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US, European Union announce new partnership to undercut Russian energy

Russian energy is a key source of income and political leverage for Moscow


Almost 40 per cent of the European Union's natural gas comes from Russia to heat homes, generate electricity and power industry

AP Brussels
The US and European Union on Friday announced a new partnership to reduce the continent's reliance on Russian energy, a step top officials characterised as the start of a years-long initiative to further isolate Moscow after its invasion of Ukraine.
US President Joe Biden asserted that Russian President Vladimir Putin uses energy to coerce and manipulate his neighbours and uses the profits from its sale to drive his war machine.
Biden said the partnership he announced jointly with a top European Union official would turn that dynamic on its head by reducing Europe's dependence on Russian energy sources, as well as the continent's demand for gas overall.
The president said such a step was not only the right thing to do from a moral standpoint but it's going to put us on a stronger strategic footing.
Under the plan, the US and other nations will increase liquified natural gas exports to Europe by 15 billion cubic metres this year. Even larger shipments would be delivered in the future.
At the same time, they will try to keep their climate goals on track by powering gas infrastructure with clean energy and reducing methane leaks that can worsen global warming.
Although the initiative will likely require new facilities for importing liquified natural gas, the partnership is also geared toward reducing reliance on fossil fuels in the long run through energy efficiency and alternative sources of energy, according to the White House.
Ursula von der Leyen, head of the EU's executive arm, said it was important for Europe to shift away from Russia and toward energy suppliers that were trustworthy, friendly and reliable.
We aim to reduce this dependence on Russian fossil fuels and get rid of it," she said.
Russian energy is a key source of income and political leverage for Moscow.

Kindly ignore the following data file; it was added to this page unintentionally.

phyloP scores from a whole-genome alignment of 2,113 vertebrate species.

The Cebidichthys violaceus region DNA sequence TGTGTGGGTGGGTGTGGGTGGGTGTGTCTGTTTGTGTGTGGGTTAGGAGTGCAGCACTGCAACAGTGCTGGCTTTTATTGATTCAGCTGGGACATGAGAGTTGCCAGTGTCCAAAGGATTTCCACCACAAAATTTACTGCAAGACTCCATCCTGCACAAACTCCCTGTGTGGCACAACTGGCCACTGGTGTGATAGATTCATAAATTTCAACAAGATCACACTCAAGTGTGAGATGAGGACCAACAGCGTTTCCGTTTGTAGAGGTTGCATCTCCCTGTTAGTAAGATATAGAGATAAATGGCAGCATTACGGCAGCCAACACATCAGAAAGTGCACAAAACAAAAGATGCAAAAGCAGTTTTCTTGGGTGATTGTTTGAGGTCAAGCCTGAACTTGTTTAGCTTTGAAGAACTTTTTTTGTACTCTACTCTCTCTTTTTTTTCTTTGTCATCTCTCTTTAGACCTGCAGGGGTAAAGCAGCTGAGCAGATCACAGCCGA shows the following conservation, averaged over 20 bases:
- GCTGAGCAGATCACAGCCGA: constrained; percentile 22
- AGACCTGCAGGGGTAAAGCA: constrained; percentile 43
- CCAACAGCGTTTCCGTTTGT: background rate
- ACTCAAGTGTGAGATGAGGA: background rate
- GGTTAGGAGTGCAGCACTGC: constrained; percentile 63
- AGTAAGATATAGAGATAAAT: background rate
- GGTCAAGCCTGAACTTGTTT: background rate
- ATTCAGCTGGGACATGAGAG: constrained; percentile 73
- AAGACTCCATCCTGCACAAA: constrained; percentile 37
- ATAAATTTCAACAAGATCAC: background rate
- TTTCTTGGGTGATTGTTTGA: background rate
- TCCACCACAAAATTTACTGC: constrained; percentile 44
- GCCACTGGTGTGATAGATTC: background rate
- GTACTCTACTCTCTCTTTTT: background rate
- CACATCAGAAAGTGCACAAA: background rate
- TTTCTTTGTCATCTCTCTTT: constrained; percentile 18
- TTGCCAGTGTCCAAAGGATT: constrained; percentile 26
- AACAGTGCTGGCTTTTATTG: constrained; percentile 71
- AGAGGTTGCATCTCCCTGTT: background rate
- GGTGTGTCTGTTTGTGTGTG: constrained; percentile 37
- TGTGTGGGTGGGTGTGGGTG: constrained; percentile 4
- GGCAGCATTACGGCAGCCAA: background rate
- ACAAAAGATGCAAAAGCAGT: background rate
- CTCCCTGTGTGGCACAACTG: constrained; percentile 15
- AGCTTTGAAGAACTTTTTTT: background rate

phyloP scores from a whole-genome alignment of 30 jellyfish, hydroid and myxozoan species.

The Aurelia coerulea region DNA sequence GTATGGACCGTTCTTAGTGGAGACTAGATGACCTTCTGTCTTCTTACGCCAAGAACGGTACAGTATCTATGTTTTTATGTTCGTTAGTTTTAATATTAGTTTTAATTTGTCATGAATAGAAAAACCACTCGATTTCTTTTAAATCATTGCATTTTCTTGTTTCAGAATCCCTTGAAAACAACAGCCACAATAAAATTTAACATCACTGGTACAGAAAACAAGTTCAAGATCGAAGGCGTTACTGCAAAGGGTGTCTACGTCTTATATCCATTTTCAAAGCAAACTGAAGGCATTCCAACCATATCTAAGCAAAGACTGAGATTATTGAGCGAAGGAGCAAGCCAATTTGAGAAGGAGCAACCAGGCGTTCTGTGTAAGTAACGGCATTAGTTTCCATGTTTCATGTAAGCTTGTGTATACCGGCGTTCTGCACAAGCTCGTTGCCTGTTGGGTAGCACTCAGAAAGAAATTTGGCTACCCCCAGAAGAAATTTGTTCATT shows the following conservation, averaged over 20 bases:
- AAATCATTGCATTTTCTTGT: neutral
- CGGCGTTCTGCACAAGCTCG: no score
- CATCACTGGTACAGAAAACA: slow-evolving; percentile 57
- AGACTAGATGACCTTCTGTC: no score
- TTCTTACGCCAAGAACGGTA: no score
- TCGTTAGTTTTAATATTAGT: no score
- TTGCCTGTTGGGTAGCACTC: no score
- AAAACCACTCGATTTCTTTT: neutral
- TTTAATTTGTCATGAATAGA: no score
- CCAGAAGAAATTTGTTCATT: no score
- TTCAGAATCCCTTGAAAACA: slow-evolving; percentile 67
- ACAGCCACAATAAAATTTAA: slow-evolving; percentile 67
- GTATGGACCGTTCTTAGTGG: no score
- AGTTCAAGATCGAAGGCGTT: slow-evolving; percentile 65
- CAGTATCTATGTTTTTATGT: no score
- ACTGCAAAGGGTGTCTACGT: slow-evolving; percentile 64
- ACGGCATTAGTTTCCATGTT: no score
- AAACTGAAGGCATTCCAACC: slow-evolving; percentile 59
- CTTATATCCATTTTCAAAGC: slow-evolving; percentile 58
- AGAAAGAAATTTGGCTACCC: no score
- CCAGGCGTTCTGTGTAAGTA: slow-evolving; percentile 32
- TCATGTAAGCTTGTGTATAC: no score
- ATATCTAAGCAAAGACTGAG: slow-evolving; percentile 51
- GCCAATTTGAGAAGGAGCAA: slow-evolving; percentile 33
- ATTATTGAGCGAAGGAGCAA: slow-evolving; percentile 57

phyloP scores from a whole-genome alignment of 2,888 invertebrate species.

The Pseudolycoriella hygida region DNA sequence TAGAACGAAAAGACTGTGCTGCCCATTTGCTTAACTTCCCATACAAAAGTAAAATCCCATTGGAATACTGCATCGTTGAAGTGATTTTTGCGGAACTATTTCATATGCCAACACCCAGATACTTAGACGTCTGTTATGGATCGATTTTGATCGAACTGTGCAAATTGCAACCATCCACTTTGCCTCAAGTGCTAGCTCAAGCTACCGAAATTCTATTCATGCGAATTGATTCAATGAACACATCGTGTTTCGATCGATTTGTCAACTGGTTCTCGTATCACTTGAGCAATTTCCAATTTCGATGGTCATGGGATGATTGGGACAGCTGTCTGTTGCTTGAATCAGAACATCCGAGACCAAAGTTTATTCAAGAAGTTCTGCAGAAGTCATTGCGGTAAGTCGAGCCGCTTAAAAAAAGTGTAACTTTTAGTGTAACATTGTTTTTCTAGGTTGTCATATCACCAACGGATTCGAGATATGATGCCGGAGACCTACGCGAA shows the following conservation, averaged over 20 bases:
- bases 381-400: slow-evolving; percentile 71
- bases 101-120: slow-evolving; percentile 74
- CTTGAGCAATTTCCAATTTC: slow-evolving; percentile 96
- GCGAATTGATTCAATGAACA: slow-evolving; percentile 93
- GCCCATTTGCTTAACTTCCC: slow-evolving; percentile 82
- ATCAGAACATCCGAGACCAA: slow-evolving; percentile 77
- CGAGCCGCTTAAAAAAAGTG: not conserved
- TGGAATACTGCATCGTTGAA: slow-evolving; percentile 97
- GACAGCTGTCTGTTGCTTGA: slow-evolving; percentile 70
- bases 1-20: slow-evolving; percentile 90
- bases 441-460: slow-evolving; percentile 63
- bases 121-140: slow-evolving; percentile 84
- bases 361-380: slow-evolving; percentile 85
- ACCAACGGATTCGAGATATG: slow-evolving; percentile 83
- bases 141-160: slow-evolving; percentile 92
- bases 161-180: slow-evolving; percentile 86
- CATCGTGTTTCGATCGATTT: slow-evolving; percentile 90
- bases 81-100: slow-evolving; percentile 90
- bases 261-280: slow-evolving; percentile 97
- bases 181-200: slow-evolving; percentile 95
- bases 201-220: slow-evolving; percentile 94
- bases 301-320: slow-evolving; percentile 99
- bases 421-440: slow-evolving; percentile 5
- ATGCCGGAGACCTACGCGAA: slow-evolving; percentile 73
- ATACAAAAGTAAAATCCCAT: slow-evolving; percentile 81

Almost 40 per cent of the European Union's natural gas comes from Russia to heat homes, generate electricity and power industry.
Biden was leaving Brussels after the announcement and heading to Rzeszw in Poland, where US troops are based roughly an hour's drive from the Ukrainian border.
He will be briefed on the humanitarian response to the refugees streaming out of Ukraine and those still suffering inside the country.
The president will also meet US service members from the 82nd Airborne Division, who serve alongside Polish troops, and then expected to fly to Warsaw for talks on Saturday with Polish President Andrzej Duda. He will also address the Polish people before departing for Washington.
While in Brussels, Biden on Thursday participated in a trio of summits hosted by NATO, the Group of Seven industrialised nations and the European Union, a move that reflected heightened concerns about the war in Ukraine that has entered its second month.
Although Ukraine has resisted the Russian invasion much more successfully than initially expected, the conflict has become a gruelling and bloody affair, with thousands of casualties on each side and millions of refugees fleeing the country.
Western leaders are also concerned that Russian President Vladimir Putin could use chemical or even nuclear weapons to regain momentum in the war.
Getting more liquefied natural gas to Europe could be difficult, even though the US has been dramatically increasing its exports in recent years. Many export facilities are already operating at capacity, and most new terminals are still only in the planning stages.
Most US shipments already go to Europe, according to the Centre for Liquefied Natural Gas, an industry lobbying group. Although much of the supply is already contracted out to buyers, there are still opportunities to shift its destination.
The US is in a unique position because it has flexible LNG that can be rerouted to Europe or to Asia, depending on who's willing to pay that price, said Emily McClain, gas markets analyst at Rystad.
Even if the US can ship more gas to Europe, the continent may struggle to receive it. Import terminals are located in coastal areas, where there are fewer pipeline connections for distributing it.
Even if all Europe's facilities were operating at capacity, the amount of gas would likely be only about two-thirds of what Russia delivers through pipelines.

(Only the headline and picture of this report may have been reworked by the Business Standard staff; the rest of the content is auto-generated from a syndicated feed.)

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First Published: Mar 25 2022 | 4:35 PM IST

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